AFTER bouts of volatility in the local financial market this week, the Bangko Sentral ng Pilipinas (BSP) said that it would be best to wait and watch for further data from major markets around the world before making any move to shield the country from greater losses brought about by the global wave of volatility.
In a statement sent to reporters on Wednesday, Governor Amando M. Tetangco Jr. said the BSP may not need to adjust settings yet, if only in reaction to the recent market rumbles brought about by the moves of major central banks—particularly that of China’s.
“On the part of the BSP, we are watchful [that] the moves in the peso are not excessive, checking to see there is real demand behind the moves,” Tetangco said.
“For our next policy moves, we will need more data to see if there is need to support demand or manage inflation expectations. Given the lag of monetary policy, we may not need to adjust settings just yet, unless, among others, El Niño intensifies or global growth slows significantly,” he added. “It is important not to be distracted from the medium-term reform agenda,” the governor added.
Tetangco also admitted that the volatilities in the local markets are engendered from the moves made by major central banks. However, he said the degree of volatility seen in the country, particularly in the foreign exchange and stock markets, are in line with the movements in the region.
On Monday the local currency suffered a major blow after market reaction took over trading largely from the developments seen from China’s economy, as well as the assumptions on the pending moves on the US’s interest rates. The peso then neared the 47 territory to end the day at 46.815 against the dollar. This is 31.5 centavos lower than the previous day’s trade. While local market tensions subsided on Tuesday, near-term volatility is still expected especially as markets weigh in China’s most recent move of cutting its own interest rates on Wednesday, as well as the effects of China’s move on the global economy, particularly in the psyche of the US monetary authorities.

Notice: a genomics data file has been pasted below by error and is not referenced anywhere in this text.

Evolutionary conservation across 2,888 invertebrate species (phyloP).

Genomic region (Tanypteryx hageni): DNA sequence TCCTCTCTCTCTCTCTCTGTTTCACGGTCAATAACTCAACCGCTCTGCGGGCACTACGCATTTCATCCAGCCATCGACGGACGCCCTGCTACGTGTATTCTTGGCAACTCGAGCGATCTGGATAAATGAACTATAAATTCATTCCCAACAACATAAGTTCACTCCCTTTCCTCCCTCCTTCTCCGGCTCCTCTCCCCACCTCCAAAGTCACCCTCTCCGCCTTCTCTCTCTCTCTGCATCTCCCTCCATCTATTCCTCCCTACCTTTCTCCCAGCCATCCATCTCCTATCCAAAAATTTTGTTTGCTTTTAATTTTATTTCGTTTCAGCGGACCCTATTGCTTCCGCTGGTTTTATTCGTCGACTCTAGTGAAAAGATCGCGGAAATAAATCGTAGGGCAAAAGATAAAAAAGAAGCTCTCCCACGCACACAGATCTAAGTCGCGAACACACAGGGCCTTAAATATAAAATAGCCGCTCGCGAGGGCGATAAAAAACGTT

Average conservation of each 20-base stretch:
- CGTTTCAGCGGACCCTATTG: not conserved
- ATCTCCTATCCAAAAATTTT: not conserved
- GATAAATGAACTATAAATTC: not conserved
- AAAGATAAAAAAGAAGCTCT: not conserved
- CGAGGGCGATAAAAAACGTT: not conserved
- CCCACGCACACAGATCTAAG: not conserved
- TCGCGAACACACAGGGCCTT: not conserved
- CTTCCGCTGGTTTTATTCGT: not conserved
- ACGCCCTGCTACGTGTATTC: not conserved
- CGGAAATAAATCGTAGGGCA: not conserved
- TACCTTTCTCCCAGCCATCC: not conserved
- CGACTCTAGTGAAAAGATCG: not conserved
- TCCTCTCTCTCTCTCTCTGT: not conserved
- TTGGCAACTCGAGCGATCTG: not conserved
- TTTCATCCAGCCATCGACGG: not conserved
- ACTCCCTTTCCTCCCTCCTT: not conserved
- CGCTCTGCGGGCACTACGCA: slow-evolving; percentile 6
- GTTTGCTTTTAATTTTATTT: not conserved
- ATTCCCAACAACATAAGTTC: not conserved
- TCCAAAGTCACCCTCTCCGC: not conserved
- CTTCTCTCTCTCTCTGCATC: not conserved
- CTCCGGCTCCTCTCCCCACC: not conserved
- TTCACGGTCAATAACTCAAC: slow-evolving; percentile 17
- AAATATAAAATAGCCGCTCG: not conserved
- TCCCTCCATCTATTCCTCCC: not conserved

“Analysts think the actions of Chinese authorities may delay Fed action. But the Fed may have considerations that we don’t see or appreciate. So, while remaining sensitive to signals from the Fed, it is best to make sure we have the tools in place to shield our own markets from near-term shocks,” Tetangco said.
The peso closed trade on Wednesday at 46.72, 11 centavos, weaker than the previous day’s 46.61 to a dollar. The total traded volume at $901.1 million is also higher than the $765.2 million traded the previous day.
ING Bank Manila economist Joey Cuyegkeng said the peso will still likely test the 47 range in the near term as markets remain uncertain.
“In our view, Philippine economic fundamentals remain favorable and that the recent weakness is externally driven. But further weakness of Asian currencies is likely to keep the Philippine peso outperform other Asian currencies,” Cuyegkeng said.
“[The peso] is likely to test 47 in the near term and could head toward 47.40/47.50 in the absence of global response to emerging-market risks and emerging-market stability,” he added.
Cuyegkeng said the peso and other Asian currencies are still looking for the bottom of the recent weakening bout. As such, the ING Bank Manila revised their year-end peso forecast to 46.50 from the 45.5 earlier—with a “possibility of further revisions to the weaker side.” The economist also said the upcoming release of the country’s gross domestic product growth figures would be a crucial guide for the market in the near term.
“A better second-quarter growth than the first-quarter performance would allow BSP to remain vigilant against financial market volatility that may arise from sustained market weakness. As long as the Philippine peso moves in line with Asian currencies, the BSP is likely to keep policy settings steady for the rest of the year,” the economist said.